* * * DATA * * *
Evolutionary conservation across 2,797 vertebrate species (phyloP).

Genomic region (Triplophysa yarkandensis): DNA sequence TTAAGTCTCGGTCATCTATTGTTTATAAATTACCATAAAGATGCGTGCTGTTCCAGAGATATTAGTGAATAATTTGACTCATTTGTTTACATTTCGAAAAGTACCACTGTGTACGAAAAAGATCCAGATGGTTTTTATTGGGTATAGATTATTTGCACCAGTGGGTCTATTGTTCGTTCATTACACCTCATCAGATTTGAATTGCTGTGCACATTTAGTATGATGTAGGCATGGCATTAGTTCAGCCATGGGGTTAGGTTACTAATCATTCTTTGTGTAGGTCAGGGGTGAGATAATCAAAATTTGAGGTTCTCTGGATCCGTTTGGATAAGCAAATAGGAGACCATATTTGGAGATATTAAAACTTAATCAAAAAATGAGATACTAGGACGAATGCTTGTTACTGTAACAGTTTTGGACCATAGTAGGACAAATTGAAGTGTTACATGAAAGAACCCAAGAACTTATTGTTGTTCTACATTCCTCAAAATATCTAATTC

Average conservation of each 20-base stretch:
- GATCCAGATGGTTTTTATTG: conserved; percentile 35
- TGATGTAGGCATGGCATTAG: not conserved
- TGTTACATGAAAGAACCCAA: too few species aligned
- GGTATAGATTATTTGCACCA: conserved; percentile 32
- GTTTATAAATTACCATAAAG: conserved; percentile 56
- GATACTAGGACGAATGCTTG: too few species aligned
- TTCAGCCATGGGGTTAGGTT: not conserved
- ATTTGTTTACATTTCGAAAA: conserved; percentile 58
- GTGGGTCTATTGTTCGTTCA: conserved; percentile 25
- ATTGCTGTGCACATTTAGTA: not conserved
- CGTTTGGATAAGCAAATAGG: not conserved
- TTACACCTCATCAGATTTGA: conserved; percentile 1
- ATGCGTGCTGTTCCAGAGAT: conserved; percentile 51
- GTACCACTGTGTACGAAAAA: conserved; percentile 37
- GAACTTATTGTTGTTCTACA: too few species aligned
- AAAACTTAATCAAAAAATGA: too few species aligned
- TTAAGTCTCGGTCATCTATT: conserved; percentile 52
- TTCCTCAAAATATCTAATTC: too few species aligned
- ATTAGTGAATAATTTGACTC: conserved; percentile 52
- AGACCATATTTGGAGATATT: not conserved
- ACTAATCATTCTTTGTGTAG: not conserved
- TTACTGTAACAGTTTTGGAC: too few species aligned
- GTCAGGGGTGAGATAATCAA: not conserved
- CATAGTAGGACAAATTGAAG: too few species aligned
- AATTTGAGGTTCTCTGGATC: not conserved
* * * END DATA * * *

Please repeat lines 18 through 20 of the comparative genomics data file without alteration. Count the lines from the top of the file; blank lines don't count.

- GAACTTATTGTTGTTCTACA: too few species aligned
- AAAACTTAATCAAAAAATGA: too few species aligned
- TTAAGTCTCGGTCATCTATT: conserved; percentile 52